Junk Foods Made A Teenager Go Deaf and Blind

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Junk Foods Made A Teenager Go Deaf and Blind


Everyone has a guilty pleasure food. Some of us like dessert and some loves having chips as part of their daily cravings. However, too much is always not a good thing and usually, it ends in a very distressing event that might change someone’s life for a long time. 

In an article published by The Telegraph UK, they reported that a teenager is believed to be the first in the United Kingdom to become deaf and blind because of his chosen type of diet. Reports stated that the 17-year-old teenager loves to have a daily serving of chips, crisps, white bread, and processed meat for around 10 years. 


A blind person walking / Photo by: Tracy Spohn via Shutterstock


Due to his poor diet choices, it caused a number of vitamin deficiencies that led him to be diagnosed with a condition called nutritional optic neuropathy (NON). The unnamed patient, from Bristol is also reported to be diagnosed with loss of hearing and bone weakness.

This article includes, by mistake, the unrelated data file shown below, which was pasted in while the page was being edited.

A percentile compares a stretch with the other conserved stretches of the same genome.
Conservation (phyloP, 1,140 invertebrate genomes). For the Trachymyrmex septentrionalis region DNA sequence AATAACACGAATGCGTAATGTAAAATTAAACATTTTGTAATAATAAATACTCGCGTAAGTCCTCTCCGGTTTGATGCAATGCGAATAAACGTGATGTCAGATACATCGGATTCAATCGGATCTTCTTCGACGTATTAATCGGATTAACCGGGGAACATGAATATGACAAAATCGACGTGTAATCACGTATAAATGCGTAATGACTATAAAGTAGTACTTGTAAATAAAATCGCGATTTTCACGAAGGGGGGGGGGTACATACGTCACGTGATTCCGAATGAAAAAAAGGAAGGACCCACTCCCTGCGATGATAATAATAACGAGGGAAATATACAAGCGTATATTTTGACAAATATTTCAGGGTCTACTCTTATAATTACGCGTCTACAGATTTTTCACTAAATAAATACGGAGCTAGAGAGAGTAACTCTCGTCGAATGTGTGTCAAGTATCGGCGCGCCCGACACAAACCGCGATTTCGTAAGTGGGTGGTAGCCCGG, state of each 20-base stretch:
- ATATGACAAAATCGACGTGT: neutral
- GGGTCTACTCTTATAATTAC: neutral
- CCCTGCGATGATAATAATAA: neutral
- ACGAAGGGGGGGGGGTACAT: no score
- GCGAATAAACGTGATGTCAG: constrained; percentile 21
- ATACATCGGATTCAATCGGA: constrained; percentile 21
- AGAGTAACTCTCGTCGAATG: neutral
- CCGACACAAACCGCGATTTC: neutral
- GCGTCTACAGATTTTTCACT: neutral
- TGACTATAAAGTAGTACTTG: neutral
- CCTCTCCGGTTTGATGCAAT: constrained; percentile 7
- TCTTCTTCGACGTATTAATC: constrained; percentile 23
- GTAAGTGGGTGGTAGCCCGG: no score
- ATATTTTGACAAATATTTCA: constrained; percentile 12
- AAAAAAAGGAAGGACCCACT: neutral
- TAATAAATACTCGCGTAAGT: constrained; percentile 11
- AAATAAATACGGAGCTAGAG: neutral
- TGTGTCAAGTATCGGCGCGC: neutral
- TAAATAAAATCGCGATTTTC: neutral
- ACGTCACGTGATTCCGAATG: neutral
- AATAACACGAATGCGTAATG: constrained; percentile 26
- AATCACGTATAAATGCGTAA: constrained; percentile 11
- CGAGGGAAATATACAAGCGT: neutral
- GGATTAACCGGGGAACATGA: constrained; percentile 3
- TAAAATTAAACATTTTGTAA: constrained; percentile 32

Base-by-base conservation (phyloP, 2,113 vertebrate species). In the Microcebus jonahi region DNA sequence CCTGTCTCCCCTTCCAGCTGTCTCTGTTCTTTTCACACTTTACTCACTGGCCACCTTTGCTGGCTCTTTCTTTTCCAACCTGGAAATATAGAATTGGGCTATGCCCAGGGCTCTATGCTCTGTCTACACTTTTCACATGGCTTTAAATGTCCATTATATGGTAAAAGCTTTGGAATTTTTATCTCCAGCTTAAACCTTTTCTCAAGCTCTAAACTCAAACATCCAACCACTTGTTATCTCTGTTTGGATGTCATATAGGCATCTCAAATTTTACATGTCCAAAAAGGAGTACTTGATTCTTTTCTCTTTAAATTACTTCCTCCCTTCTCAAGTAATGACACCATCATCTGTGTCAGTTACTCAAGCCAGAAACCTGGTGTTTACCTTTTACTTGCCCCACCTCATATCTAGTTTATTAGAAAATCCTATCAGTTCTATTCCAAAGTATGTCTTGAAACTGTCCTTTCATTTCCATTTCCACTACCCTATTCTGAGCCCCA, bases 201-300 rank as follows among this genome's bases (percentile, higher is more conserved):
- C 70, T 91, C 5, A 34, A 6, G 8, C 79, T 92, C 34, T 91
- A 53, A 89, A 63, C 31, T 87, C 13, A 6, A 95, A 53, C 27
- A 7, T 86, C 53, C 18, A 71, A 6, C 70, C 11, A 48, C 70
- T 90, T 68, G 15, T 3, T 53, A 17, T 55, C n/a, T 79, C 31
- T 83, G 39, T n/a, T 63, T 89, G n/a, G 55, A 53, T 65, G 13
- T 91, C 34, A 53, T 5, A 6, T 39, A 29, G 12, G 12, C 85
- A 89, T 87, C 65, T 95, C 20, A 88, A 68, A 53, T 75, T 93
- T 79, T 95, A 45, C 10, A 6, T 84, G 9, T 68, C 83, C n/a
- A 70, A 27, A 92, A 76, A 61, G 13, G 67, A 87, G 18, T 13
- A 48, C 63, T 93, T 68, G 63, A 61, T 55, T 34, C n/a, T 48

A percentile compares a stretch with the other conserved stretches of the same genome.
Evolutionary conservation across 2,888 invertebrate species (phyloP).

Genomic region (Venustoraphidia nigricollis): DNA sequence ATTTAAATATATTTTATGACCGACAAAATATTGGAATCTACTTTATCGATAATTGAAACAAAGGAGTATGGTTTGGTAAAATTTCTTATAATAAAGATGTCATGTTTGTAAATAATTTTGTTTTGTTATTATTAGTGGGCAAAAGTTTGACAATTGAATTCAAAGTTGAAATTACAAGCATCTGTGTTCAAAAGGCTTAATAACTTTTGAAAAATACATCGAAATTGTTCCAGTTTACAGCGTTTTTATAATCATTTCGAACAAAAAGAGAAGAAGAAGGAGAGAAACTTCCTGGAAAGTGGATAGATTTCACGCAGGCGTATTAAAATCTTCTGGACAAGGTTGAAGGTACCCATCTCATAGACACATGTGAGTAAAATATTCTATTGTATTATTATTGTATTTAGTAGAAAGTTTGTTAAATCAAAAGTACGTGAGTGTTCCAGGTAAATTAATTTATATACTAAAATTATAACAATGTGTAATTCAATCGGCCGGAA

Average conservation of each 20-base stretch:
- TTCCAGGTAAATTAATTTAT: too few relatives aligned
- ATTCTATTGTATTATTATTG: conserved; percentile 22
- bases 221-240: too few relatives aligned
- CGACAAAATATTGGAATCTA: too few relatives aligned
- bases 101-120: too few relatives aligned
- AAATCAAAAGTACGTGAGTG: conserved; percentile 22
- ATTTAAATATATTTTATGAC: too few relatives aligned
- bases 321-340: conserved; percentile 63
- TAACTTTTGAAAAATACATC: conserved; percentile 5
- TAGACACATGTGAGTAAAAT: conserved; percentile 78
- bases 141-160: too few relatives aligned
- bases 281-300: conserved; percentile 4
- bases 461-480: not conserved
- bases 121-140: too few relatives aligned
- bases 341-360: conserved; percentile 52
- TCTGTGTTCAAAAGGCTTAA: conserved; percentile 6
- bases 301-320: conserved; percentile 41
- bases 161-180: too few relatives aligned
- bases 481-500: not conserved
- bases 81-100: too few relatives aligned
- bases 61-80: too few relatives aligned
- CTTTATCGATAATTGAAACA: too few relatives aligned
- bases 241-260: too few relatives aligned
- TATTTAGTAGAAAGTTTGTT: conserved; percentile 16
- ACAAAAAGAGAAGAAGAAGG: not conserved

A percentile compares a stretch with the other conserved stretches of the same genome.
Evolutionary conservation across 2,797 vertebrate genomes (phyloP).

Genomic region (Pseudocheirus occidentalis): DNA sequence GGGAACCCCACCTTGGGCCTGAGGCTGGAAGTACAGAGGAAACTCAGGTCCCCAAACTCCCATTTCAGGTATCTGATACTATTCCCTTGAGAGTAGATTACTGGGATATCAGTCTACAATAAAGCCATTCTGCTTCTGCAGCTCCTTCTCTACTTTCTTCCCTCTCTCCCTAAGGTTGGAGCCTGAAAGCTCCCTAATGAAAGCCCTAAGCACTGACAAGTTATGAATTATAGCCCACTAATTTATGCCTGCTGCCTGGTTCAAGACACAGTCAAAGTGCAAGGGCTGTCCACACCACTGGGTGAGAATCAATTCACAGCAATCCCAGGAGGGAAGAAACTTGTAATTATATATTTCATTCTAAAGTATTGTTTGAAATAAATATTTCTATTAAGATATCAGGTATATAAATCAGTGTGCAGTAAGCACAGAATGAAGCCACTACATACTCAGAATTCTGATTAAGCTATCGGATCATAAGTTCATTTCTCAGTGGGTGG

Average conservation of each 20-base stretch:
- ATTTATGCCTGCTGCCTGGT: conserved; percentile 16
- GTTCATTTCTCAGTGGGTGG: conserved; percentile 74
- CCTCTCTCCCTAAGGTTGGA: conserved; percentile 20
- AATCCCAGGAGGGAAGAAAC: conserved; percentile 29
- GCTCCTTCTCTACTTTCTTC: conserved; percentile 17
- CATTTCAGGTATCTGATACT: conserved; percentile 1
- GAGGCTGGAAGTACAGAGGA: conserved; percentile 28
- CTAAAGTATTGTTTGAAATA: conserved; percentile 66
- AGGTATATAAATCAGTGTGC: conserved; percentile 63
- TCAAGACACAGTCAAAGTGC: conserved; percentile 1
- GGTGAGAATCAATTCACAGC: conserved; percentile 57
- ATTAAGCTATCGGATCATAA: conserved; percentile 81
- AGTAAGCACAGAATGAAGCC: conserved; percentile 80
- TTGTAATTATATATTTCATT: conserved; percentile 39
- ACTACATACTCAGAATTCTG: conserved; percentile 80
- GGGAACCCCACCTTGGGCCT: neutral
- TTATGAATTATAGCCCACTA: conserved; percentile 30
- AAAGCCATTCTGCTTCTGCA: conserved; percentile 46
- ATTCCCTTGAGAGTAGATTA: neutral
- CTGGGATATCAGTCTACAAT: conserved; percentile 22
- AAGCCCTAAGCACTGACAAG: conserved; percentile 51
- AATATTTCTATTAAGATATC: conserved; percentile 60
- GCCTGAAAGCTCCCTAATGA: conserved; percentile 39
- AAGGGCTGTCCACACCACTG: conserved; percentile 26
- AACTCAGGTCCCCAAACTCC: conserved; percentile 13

Nutritional optic neuropathy is a condition that is usually seen in malnourished children in most developing countries that has access to junk foods and processed meats. The Guardian also reported that in this boy’s case, the optic nerve has endured so much damage to the point that his doctors believe that his blindness will be permanent. 


Hamburgers and fries / Photo by: Dominic Lipinski via The Telegraph


Dr. Denize Atan, one of the teenager’s doctors at Bristol Eye Hospital explained that together with her colleagues, they found out that the kid is low in B12 and other necessary vitamins and minerals. Although he is neither over nor underweight, his specialists concluded that he is severely malnourished.

When the teenager asked about why he continued on eating junk food, he explained that it was because he cannot tolerate the texture of certain food texture. He stated that chips and crisps were the only type of food that he wanted and felt that he could eat. 


Fries and a bread / Photo by: Alamy via The Guardian